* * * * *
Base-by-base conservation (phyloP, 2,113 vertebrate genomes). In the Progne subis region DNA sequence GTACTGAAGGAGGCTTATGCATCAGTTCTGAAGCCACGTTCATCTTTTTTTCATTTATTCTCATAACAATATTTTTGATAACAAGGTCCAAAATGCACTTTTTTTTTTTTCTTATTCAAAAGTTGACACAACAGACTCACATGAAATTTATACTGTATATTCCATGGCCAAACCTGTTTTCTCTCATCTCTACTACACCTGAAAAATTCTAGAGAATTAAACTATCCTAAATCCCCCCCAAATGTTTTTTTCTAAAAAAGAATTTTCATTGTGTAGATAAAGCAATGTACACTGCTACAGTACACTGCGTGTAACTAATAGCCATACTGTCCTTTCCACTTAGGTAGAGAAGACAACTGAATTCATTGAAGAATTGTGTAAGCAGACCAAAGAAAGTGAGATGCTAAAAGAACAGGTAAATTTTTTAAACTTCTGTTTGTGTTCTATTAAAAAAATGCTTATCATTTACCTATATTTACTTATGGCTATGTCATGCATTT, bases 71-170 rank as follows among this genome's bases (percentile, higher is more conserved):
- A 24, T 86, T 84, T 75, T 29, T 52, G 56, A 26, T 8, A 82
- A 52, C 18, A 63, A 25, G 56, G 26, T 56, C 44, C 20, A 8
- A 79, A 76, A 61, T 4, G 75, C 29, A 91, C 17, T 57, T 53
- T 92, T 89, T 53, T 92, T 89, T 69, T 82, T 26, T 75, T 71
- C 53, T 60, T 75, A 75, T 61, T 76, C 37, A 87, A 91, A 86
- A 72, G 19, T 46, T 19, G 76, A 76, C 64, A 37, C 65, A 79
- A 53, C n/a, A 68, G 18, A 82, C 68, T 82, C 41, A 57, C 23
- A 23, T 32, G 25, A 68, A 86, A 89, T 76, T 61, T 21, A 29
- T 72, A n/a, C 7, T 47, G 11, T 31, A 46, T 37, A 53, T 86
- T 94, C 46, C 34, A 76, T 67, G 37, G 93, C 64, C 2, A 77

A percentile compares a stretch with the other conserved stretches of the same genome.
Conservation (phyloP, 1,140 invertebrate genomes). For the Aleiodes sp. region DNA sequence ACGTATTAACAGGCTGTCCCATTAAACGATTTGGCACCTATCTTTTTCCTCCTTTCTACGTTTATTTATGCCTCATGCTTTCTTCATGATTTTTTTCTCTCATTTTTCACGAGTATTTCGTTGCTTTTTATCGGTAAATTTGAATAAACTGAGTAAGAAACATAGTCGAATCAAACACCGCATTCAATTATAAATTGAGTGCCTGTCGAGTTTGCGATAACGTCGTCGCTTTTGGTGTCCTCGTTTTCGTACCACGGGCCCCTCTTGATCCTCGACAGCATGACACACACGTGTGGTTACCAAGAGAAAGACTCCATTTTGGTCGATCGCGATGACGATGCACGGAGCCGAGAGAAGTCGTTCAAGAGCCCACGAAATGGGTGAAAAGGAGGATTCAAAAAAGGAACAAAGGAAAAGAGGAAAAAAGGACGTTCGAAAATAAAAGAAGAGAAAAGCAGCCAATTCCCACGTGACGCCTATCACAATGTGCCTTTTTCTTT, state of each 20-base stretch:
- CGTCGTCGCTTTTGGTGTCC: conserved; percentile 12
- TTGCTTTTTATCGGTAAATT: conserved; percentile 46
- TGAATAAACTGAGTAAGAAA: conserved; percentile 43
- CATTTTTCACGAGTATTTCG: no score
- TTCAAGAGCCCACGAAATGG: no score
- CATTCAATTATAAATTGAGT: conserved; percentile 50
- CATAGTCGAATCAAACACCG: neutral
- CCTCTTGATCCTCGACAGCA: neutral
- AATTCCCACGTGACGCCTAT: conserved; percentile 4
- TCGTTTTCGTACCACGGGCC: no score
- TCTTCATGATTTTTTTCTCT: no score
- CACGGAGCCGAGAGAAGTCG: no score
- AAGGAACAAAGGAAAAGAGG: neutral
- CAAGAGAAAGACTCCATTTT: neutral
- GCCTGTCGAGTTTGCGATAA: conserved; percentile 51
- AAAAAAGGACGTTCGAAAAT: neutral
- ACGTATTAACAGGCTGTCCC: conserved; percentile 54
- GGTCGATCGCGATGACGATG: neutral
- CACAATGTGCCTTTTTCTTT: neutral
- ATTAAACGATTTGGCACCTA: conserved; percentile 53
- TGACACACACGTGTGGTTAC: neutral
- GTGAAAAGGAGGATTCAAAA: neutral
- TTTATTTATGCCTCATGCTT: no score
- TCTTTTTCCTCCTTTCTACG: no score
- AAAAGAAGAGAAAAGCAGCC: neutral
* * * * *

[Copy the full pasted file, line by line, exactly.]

Base-by-base conservation (phyloP, 2,113 vertebrate genomes). In the Progne subis region DNA sequence GTACTGAAGGAGGCTTATGCATCAGTTCTGAAGCCACGTTCATCTTTTTTTCATTTATTCTCATAACAATATTTTTGATAACAAGGTCCAAAATGCACTTTTTTTTTTTTCTTATTCAAAAGTTGACACAACAGACTCACATGAAATTTATACTGTATATTCCATGGCCAAACCTGTTTTCTCTCATCTCTACTACACCTGAAAAATTCTAGAGAATTAAACTATCCTAAATCCCCCCCAAATGTTTTTTTCTAAAAAAGAATTTTCATTGTGTAGATAAAGCAATGTACACTGCTACAGTACACTGCGTGTAACTAATAGCCATACTGTCCTTTCCACTTAGGTAGAGAAGACAACTGAATTCATTGAAGAATTGTGTAAGCAGACCAAAGAAAGTGAGATGCTAAAAGAACAGGTAAATTTTTTAAACTTCTGTTTGTGTTCTATTAAAAAAATGCTTATCATTTACCTATATTTACTTATGGCTATGTCATGCATTT, bases 71-170 rank as follows among this genome's bases (percentile, higher is more conserved):
- A 24, T 86, T 84, T 75, T 29, T 52, G 56, A 26, T 8, A 82
- A 52, C 18, A 63, A 25, G 56, G 26, T 56, C 44, C 20, A 8
- A 79, A 76, A 61, T 4, G 75, C 29, A 91, C 17, T 57, T 53
- T 92, T 89, T 53, T 92, T 89, T 69, T 82, T 26, T 75, T 71
- C 53, T 60, T 75, A 75, T 61, T 76, C 37, A 87, A 91, A 86
- A 72, G 19, T 46, T 19, G 76, A 76, C 64, A 37, C 65, A 79
- A 53, C n/a, A 68, G 18, A 82, C 68, T 82, C 41, A 57, C 23
- A 23, T 32, G 25, A 68, A 86, A 89, T 76, T 61, T 21, A 29
- T 72, A n/a, C 7, T 47, G 11, T 31, A 46, T 37, A 53, T 86
- T 94, C 46, C 34, A 76, T 67, G 37, G 93, C 64, C 2, A 77

A percentile compares a stretch with the other conserved stretches of the same genome.
Conservation (phyloP, 1,140 invertebrate genomes). For the Aleiodes sp. region DNA sequence ACGTATTAACAGGCTGTCCCATTAAACGATTTGGCACCTATCTTTTTCCTCCTTTCTACGTTTATTTATGCCTCATGCTTTCTTCATGATTTTTTTCTCTCATTTTTCACGAGTATTTCGTTGCTTTTTATCGGTAAATTTGAATAAACTGAGTAAGAAACATAGTCGAATCAAACACCGCATTCAATTATAAATTGAGTGCCTGTCGAGTTTGCGATAACGTCGTCGCTTTTGGTGTCCTCGTTTTCGTACCACGGGCCCCTCTTGATCCTCGACAGCATGACACACACGTGTGGTTACCAAGAGAAAGACTCCATTTTGGTCGATCGCGATGACGATGCACGGAGCCGAGAGAAGTCGTTCAAGAGCCCACGAAATGGGTGAAAAGGAGGATTCAAAAAAGGAACAAAGGAAAAGAGGAAAAAAGGACGTTCGAAAATAAAAGAAGAGAAAAGCAGCCAATTCCCACGTGACGCCTATCACAATGTGCCTTTTTCTTT, state of each 20-base stretch:
- CGTCGTCGCTTTTGGTGTCC: conserved; percentile 12
- TTGCTTTTTATCGGTAAATT: conserved; percentile 46
- TGAATAAACTGAGTAAGAAA: conserved; percentile 43
- CATTTTTCACGAGTATTTCG: no score
- TTCAAGAGCCCACGAAATGG: no score
- CATTCAATTATAAATTGAGT: conserved; percentile 50
- CATAGTCGAATCAAACACCG: neutral
- CCTCTTGATCCTCGACAGCA: neutral
- AATTCCCACGTGACGCCTAT: conserved; percentile 4
- TCGTTTTCGTACCACGGGCC: no score
- TCTTCATGATTTTTTTCTCT: no score
- CACGGAGCCGAGAGAAGTCG: no score
- AAGGAACAAAGGAAAAGAGG: neutral
- CAAGAGAAAGACTCCATTTT: neutral
- GCCTGTCGAGTTTGCGATAA: conserved; percentile 51
- AAAAAAGGACGTTCGAAAAT: neutral
- ACGTATTAACAGGCTGTCCC: conserved; percentile 54
- GGTCGATCGCGATGACGATG: neutral
- CACAATGTGCCTTTTTCTTT: neutral
- ATTAAACGATTTGGCACCTA: conserved; percentile 53
- TGACACACACGTGTGGTTAC: neutral
- GTGAAAAGGAGGATTCAAAA: neutral
- TTTATTTATGCCTCATGCTT: no score
- TCTTTTTCCTCCTTTCTACG: no score
- AAAAGAAGAGAAAAGCAGCC: neutral